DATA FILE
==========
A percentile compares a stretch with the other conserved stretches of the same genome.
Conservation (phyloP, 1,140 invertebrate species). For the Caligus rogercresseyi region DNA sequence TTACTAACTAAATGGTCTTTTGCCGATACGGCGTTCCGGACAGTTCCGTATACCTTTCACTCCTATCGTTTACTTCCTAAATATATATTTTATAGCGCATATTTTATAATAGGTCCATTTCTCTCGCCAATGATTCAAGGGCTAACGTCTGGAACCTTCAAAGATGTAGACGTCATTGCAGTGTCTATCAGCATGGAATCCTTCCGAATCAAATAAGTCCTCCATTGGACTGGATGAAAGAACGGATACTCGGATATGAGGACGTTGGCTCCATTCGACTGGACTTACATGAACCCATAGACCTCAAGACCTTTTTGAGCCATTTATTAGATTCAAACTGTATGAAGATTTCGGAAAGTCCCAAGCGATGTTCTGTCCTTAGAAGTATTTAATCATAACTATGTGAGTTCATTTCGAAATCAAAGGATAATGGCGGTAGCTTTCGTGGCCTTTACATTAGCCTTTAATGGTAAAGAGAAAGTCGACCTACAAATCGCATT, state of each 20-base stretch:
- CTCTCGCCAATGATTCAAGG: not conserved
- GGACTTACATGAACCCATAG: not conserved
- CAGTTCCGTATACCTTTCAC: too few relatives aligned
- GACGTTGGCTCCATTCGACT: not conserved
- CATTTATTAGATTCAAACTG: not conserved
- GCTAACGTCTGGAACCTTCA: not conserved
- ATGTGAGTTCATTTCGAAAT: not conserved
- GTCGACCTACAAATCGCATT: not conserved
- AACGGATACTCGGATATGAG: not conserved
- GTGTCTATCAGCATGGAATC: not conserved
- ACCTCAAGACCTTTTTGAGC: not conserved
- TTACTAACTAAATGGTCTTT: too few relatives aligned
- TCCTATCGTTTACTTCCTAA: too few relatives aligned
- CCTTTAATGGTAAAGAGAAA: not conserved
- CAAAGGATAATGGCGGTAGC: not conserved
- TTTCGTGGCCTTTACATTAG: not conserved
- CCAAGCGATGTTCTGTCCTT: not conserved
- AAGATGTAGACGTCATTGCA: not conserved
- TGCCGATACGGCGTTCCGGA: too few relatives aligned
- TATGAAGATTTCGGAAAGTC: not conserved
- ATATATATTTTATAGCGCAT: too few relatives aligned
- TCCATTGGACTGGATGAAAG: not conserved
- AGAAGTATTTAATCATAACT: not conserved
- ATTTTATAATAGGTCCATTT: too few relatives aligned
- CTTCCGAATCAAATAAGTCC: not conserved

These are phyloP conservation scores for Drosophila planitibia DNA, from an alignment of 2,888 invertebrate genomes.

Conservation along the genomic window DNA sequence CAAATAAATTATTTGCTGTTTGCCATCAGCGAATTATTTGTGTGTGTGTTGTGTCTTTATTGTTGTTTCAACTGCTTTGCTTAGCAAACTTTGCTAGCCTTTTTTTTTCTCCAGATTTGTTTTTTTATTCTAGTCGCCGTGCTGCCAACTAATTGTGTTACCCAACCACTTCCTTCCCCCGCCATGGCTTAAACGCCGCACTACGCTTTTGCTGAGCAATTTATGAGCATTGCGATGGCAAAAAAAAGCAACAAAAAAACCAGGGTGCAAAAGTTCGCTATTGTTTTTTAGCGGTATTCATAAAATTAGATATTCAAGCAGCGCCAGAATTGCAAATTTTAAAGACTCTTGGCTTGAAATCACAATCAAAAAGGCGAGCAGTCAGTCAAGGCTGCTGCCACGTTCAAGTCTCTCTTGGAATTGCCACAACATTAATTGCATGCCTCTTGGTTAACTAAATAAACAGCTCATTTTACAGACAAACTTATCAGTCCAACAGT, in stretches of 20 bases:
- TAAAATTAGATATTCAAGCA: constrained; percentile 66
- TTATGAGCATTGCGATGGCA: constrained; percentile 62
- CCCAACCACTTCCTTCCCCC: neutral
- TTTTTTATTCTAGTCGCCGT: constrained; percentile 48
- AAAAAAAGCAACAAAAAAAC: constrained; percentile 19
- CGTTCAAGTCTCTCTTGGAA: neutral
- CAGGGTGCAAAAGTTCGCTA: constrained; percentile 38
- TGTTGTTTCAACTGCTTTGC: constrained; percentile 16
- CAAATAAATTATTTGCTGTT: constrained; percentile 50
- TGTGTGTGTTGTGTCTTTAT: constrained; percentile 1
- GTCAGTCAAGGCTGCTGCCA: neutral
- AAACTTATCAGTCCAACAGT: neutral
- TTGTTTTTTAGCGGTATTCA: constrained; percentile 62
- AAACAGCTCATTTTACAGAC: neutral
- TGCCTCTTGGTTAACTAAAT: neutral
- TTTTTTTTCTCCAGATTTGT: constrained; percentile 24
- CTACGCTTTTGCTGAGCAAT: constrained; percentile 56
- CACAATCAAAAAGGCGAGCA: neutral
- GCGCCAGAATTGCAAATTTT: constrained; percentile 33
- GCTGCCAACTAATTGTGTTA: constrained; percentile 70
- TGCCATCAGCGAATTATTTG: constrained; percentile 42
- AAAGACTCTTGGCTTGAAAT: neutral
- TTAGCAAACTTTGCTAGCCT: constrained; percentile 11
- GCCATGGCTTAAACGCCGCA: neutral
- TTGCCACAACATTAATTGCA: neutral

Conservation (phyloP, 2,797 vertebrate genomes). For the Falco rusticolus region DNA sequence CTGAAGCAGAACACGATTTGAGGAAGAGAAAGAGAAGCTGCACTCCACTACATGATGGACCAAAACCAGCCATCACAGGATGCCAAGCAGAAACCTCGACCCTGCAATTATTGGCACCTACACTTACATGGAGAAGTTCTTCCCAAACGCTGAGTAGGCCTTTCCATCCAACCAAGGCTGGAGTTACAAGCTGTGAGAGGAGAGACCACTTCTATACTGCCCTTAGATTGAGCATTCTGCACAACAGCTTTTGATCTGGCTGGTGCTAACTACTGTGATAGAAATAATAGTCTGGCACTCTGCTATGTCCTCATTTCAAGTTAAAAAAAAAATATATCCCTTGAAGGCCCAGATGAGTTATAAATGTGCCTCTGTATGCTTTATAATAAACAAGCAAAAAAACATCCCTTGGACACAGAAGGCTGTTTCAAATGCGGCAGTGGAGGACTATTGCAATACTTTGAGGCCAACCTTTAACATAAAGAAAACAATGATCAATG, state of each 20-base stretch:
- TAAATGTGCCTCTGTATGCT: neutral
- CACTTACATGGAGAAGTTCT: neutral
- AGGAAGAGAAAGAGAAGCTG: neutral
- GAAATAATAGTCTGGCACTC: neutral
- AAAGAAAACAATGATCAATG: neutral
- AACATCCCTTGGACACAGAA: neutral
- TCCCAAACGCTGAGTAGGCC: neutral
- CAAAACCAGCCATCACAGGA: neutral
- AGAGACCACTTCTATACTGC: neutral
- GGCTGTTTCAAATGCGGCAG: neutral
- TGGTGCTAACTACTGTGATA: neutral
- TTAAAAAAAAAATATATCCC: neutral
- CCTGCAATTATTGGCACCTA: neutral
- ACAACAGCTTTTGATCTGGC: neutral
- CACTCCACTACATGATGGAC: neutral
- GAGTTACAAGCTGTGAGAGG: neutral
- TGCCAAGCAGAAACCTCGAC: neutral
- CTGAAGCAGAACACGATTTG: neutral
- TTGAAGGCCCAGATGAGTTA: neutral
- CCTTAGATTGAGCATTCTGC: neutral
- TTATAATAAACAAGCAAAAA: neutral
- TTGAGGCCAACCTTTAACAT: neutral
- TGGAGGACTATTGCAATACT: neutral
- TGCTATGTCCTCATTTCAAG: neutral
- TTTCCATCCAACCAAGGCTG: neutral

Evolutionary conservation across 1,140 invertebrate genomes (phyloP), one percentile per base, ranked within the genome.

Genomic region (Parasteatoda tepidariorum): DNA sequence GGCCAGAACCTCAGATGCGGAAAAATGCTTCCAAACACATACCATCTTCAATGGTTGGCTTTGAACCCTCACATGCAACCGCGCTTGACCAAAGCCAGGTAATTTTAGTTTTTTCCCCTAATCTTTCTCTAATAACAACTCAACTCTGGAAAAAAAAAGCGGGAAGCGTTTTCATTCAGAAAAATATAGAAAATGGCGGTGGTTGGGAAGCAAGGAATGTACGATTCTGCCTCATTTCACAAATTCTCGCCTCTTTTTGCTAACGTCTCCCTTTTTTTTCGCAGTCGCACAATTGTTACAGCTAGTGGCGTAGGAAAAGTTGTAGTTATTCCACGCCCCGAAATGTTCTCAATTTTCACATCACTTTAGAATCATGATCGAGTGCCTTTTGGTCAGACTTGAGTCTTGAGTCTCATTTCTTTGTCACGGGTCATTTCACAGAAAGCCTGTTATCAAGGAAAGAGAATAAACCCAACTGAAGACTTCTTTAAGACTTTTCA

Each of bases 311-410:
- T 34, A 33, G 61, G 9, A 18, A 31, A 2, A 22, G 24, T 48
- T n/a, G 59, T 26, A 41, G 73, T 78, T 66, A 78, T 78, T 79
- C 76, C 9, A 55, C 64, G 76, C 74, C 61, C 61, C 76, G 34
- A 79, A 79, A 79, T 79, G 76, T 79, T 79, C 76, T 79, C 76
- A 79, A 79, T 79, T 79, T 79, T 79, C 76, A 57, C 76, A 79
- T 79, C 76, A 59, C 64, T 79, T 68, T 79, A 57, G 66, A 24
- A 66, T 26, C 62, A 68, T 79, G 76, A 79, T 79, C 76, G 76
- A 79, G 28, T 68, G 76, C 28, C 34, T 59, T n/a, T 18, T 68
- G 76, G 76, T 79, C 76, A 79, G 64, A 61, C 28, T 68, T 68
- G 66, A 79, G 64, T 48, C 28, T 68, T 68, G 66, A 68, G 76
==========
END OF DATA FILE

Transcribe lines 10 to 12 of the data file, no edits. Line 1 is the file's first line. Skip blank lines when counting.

- GTCGACCTACAAATCGCATT: not conserved
- AACGGATACTCGGATATGAG: not conserved
- GTGTCTATCAGCATGGAATC: not conserved